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Goodpasture syndrome is a condition characterized by renal and pulmonary symptoms due to the presence of anti-GBM antibodies.
Goodpasture syndrome is first manifested as non-specific fatigue, nausea and vomiting, and a feeling of weakness. Patients may also report loss of appetite.
This may be followed, sometimes very rapidly, by pulmonary manifestations. These may precede or occur simultaneously with renal involvement, and include breathlessness, coughing and hemoptysis.
Hemoptysis used to occur in almost 70% of patients, and only in smokers. It often presented months or years before any symptom or sign of kidney disease arises. The falling prevalence of smoking may be responsible for the declining frequency of this manifestation of Goodpasture syndrome. However, chest infection or fluid overload can also precipitate pulmonary hemorrhage and hemoptysis. It may range from episodes of mild bleeding to catastrophic hemorrhage. It is the primary cause of death in the early phase of the illness.
Renal symptoms include:
Goodpasture syndrome may develop quickly over days or weeks and even insidiously in some cases.
The diagnosis of Goodpasture syndrome may involve the following tests, based on the signs and symptoms:
A urine sample is collected in a special container and analyzed for the presence of protein, blood, and bacterial growth through culture, if indicated - this may be done by dipstick testing. The presence of damaged red cells or of significant proteinuria indicates renal damage. Other findings include the presence of white cells, granular casts and red cell casts.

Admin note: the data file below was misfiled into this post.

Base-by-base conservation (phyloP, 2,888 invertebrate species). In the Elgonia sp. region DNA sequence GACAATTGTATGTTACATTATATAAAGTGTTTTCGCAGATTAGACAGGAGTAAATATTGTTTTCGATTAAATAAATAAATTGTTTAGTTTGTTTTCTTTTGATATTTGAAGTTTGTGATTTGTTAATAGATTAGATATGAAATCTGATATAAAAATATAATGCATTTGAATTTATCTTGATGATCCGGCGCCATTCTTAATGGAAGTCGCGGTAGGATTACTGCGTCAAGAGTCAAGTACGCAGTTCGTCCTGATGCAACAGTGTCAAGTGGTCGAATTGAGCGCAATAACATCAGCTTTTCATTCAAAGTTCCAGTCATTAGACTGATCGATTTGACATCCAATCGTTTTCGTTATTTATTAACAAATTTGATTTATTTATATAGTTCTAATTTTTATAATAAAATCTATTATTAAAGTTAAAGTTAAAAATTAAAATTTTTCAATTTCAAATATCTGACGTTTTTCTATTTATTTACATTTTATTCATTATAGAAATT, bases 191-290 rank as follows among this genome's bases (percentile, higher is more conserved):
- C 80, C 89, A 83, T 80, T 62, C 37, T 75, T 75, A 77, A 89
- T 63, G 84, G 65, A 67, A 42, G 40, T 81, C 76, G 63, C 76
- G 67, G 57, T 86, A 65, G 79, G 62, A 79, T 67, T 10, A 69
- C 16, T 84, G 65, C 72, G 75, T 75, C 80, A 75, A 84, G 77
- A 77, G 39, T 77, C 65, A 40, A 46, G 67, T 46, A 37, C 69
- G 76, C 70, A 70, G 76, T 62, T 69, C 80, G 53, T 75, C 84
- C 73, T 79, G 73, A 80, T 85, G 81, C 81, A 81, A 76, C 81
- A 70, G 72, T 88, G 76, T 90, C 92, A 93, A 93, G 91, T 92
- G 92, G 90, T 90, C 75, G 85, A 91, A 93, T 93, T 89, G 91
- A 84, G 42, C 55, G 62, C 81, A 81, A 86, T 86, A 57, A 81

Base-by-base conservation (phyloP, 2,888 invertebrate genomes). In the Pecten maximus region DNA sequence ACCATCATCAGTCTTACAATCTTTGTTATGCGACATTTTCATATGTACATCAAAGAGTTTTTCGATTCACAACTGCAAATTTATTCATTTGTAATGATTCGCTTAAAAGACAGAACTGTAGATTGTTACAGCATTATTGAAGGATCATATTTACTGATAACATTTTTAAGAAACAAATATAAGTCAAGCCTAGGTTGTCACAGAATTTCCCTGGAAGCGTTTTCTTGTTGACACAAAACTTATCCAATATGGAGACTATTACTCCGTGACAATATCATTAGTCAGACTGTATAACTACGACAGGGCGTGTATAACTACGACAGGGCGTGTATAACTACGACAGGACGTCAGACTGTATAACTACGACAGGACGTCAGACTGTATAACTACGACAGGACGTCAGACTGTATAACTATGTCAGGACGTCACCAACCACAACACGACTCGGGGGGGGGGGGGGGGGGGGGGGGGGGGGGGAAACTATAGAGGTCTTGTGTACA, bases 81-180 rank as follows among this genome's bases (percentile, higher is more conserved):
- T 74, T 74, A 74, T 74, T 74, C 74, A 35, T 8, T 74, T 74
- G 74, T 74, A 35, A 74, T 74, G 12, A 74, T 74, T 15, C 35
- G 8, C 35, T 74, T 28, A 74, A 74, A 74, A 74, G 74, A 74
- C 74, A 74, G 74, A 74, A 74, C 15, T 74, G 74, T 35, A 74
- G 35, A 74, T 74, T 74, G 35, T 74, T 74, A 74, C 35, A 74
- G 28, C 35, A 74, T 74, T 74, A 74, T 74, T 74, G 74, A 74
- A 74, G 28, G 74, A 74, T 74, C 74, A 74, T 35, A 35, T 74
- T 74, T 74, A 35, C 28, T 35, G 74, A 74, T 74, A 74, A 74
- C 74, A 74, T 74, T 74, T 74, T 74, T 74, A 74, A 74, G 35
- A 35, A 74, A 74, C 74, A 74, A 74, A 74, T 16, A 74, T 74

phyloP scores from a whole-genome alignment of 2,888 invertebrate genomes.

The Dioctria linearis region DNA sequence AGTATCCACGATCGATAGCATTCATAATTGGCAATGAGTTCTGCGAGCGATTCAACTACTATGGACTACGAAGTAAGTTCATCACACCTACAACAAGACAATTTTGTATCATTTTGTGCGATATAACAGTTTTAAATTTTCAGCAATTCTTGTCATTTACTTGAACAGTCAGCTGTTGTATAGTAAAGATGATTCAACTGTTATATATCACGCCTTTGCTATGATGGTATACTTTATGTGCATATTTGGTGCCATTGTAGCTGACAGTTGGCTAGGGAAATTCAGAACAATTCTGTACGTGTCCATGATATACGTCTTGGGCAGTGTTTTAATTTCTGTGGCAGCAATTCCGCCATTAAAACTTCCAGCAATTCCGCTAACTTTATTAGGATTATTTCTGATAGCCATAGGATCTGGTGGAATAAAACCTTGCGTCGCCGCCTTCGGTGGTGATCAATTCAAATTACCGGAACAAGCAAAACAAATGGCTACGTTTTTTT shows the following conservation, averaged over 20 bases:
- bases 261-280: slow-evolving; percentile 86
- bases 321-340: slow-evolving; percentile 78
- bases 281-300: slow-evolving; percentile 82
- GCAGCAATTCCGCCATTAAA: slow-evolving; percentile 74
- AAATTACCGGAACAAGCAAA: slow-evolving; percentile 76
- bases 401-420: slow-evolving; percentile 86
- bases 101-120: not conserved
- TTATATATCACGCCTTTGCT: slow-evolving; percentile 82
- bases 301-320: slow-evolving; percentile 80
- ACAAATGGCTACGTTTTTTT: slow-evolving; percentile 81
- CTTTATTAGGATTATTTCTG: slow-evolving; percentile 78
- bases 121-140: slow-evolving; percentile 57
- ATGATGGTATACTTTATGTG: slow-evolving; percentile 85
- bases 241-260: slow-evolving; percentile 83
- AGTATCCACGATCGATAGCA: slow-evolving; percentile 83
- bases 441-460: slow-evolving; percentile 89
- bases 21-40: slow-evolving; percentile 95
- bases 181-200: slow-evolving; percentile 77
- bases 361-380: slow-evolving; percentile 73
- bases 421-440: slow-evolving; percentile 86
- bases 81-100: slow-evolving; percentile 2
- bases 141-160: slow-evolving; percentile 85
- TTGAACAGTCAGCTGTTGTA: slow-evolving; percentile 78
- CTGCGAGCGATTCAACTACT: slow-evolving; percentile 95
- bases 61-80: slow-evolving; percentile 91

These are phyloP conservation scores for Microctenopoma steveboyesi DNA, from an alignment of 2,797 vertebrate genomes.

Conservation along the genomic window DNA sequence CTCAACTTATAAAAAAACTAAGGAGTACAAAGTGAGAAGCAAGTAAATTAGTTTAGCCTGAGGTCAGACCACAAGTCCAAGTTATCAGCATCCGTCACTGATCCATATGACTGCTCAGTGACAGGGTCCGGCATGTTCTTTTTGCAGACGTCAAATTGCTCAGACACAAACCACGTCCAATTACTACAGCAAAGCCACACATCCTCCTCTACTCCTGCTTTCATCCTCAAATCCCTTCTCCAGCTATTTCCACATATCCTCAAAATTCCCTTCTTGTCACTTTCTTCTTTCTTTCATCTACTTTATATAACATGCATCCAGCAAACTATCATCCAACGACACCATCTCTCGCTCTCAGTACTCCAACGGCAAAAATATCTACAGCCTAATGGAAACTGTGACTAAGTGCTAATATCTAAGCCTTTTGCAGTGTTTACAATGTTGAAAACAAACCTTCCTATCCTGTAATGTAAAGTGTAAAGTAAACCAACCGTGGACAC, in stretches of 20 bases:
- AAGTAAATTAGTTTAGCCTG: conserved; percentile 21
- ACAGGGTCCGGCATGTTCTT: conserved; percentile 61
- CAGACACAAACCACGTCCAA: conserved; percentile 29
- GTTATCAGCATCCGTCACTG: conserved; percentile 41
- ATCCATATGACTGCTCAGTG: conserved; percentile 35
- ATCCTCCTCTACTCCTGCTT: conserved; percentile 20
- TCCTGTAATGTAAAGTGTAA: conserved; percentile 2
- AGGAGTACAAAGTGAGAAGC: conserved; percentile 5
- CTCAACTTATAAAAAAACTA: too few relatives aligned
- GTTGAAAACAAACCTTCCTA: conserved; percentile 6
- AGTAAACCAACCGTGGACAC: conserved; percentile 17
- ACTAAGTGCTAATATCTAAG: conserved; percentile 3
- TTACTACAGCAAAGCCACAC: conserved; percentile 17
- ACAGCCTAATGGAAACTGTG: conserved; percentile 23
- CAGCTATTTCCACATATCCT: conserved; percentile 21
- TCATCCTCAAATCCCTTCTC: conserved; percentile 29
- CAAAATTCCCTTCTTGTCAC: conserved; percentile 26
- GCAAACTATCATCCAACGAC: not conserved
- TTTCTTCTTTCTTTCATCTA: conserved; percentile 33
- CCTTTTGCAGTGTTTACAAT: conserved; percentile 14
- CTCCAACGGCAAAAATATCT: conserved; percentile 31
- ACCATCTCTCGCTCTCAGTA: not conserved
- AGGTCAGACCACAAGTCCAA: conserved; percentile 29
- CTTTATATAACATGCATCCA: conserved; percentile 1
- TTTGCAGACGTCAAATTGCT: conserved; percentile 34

As in all cases where autoimmune disease is suspected, the first screening will include:
Besides specific anti-GBM antibodies, ANCA testing is also positive in many patients, especially anti-myeloperoxidase (MPO) or p-ANCA antibodies.
Pulmonary symptoms are evaluated by a chest X-ray used to visualize any lung abnormalities.
A renal biopsy involves removing a small sample of tissue from the kidney for microscopic evaluation to assess the presence, extent and type of abnormalities in the tissue. This can pinpoint the type of lesion, confirm the diagnosis and guide the prognosis. Biopsy is guided by ultrasound imaging or CT imaging and is performed under local anesthesia. Typical crescentic areas of glomerular proliferation are seen in more than half of the glomeruli. Immunofluorescent (IF) staining of the tissue shows the classical lines of antibody deposited on the GBM.
An important proviso in the diagnosis of Goodpasture syndrome is that it is based upon the typical signs and symptoms of pulmonary and renal damage, in association with markedly raised levels of a specific autoantibody. A demonstration of serological positivity is not enough in the absence of clinical features of the disease. This is because even healthy individuals may show the presence of autoantibodies, as may others who have non-immune disease.
The autoantigen specific to Goodpasture syndrome is the NC1 domain of the alpha-3 chain of the type IV collagen that makes up the basement membrane of the glomeruli and the pulmonary alveoli. ELISA or IF are used to detect the presence of anti-GBM autoantibodies. Western blotting is used to resolve doubts in higher centers.
However, anti-GBM antibodies in serum may be absent if the only clinical feature is diffuse alveolar hemorrhage. In such patients, immunofluorescence of lung tissue will show the presence of the characteristic IgG deposits on the basement membrane of the alveoli. In a few patients, IgA or IgM is found instead.